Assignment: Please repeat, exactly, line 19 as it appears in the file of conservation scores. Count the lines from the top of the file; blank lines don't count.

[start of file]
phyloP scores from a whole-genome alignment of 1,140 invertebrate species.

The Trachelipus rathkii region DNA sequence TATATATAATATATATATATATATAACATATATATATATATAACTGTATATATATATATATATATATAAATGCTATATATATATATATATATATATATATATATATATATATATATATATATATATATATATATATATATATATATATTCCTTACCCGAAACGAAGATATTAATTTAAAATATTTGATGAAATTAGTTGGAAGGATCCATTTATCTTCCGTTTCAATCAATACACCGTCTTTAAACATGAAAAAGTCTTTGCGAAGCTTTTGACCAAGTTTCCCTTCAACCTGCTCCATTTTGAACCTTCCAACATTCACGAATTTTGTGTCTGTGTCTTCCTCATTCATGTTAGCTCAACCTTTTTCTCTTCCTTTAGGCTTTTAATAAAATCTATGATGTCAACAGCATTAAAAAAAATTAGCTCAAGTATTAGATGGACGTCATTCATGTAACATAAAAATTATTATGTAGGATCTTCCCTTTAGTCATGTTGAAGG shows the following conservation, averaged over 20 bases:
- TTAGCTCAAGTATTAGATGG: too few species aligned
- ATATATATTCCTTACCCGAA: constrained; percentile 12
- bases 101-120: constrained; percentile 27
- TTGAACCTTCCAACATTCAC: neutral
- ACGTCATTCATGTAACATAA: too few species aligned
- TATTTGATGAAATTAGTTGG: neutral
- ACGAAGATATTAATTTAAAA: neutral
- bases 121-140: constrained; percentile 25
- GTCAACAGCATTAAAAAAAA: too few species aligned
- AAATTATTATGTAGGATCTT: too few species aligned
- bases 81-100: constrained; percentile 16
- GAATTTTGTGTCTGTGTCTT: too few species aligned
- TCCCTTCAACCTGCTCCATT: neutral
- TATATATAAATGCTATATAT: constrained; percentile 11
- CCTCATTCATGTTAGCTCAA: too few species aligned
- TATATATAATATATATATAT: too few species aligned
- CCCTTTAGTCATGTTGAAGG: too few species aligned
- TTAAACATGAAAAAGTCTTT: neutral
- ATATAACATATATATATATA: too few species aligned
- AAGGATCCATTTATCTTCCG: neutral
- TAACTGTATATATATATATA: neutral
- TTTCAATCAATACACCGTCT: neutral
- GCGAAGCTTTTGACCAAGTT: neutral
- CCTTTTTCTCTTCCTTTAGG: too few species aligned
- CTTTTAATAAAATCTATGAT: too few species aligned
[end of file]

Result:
- CCCTTTAGTCATGTTGAAGG: too few species aligned